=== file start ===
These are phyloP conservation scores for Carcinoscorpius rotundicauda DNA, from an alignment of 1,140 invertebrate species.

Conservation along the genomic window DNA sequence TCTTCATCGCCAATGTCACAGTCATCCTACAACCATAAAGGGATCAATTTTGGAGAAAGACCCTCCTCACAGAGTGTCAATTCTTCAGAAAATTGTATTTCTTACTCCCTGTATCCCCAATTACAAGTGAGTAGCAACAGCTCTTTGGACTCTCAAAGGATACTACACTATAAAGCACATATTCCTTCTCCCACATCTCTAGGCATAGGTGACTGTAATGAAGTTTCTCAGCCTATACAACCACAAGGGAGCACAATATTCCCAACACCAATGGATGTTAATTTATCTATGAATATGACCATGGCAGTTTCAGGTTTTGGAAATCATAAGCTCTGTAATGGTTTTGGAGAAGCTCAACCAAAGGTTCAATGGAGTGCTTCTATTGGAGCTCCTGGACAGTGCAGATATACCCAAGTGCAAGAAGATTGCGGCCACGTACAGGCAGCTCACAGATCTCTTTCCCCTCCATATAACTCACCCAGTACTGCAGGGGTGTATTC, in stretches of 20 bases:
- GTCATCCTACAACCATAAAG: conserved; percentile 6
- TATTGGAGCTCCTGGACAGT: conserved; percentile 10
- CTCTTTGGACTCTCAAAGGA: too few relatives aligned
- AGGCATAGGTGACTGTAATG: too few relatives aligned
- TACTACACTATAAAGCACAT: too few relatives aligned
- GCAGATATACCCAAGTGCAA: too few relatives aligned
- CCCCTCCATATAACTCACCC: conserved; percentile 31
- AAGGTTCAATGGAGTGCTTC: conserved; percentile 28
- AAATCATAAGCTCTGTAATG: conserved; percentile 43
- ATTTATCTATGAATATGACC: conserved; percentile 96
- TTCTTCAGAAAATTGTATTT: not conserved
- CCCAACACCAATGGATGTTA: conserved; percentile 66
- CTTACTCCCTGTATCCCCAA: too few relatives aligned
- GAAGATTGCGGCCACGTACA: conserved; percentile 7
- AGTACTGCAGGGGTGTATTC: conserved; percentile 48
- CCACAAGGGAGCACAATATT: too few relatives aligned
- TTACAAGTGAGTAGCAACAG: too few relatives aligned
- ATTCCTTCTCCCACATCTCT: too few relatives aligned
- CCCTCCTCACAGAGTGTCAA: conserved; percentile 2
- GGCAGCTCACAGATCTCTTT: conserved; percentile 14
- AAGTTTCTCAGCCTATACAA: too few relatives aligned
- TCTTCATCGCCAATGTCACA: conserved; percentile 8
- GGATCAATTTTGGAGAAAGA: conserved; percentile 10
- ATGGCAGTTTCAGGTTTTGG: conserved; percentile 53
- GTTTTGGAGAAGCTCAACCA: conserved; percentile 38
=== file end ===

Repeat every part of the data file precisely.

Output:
These are phyloP conservation scores for Carcinoscorpius rotundicauda DNA, from an alignment of 1,140 invertebrate species.

Conservation along the genomic window DNA sequence TCTTCATCGCCAATGTCACAGTCATCCTACAACCATAAAGGGATCAATTTTGGAGAAAGACCCTCCTCACAGAGTGTCAATTCTTCAGAAAATTGTATTTCTTACTCCCTGTATCCCCAATTACAAGTGAGTAGCAACAGCTCTTTGGACTCTCAAAGGATACTACACTATAAAGCACATATTCCTTCTCCCACATCTCTAGGCATAGGTGACTGTAATGAAGTTTCTCAGCCTATACAACCACAAGGGAGCACAATATTCCCAACACCAATGGATGTTAATTTATCTATGAATATGACCATGGCAGTTTCAGGTTTTGGAAATCATAAGCTCTGTAATGGTTTTGGAGAAGCTCAACCAAAGGTTCAATGGAGTGCTTCTATTGGAGCTCCTGGACAGTGCAGATATACCCAAGTGCAAGAAGATTGCGGCCACGTACAGGCAGCTCACAGATCTCTTTCCCCTCCATATAACTCACCCAGTACTGCAGGGGTGTATTC, in stretches of 20 bases:
- GTCATCCTACAACCATAAAG: conserved; percentile 6
- TATTGGAGCTCCTGGACAGT: conserved; percentile 10
- CTCTTTGGACTCTCAAAGGA: too few relatives aligned
- AGGCATAGGTGACTGTAATG: too few relatives aligned
- TACTACACTATAAAGCACAT: too few relatives aligned
- GCAGATATACCCAAGTGCAA: too few relatives aligned
- CCCCTCCATATAACTCACCC: conserved; percentile 31
- AAGGTTCAATGGAGTGCTTC: conserved; percentile 28
- AAATCATAAGCTCTGTAATG: conserved; percentile 43
- ATTTATCTATGAATATGACC: conserved; percentile 96
- TTCTTCAGAAAATTGTATTT: not conserved
- CCCAACACCAATGGATGTTA: conserved; percentile 66
- CTTACTCCCTGTATCCCCAA: too few relatives aligned
- GAAGATTGCGGCCACGTACA: conserved; percentile 7
- AGTACTGCAGGGGTGTATTC: conserved; percentile 48
- CCACAAGGGAGCACAATATT: too few relatives aligned
- TTACAAGTGAGTAGCAACAG: too few relatives aligned
- ATTCCTTCTCCCACATCTCT: too few relatives aligned
- CCCTCCTCACAGAGTGTCAA: conserved; percentile 2
- GGCAGCTCACAGATCTCTTT: conserved; percentile 14
- AAGTTTCTCAGCCTATACAA: too few relatives aligned
- TCTTCATCGCCAATGTCACA: conserved; percentile 8
- GGATCAATTTTGGAGAAAGA: conserved; percentile 10
- ATGGCAGTTTCAGGTTTTGG: conserved; percentile 53
- GTTTTGGAGAAGCTCAACCA: conserved; percentile 38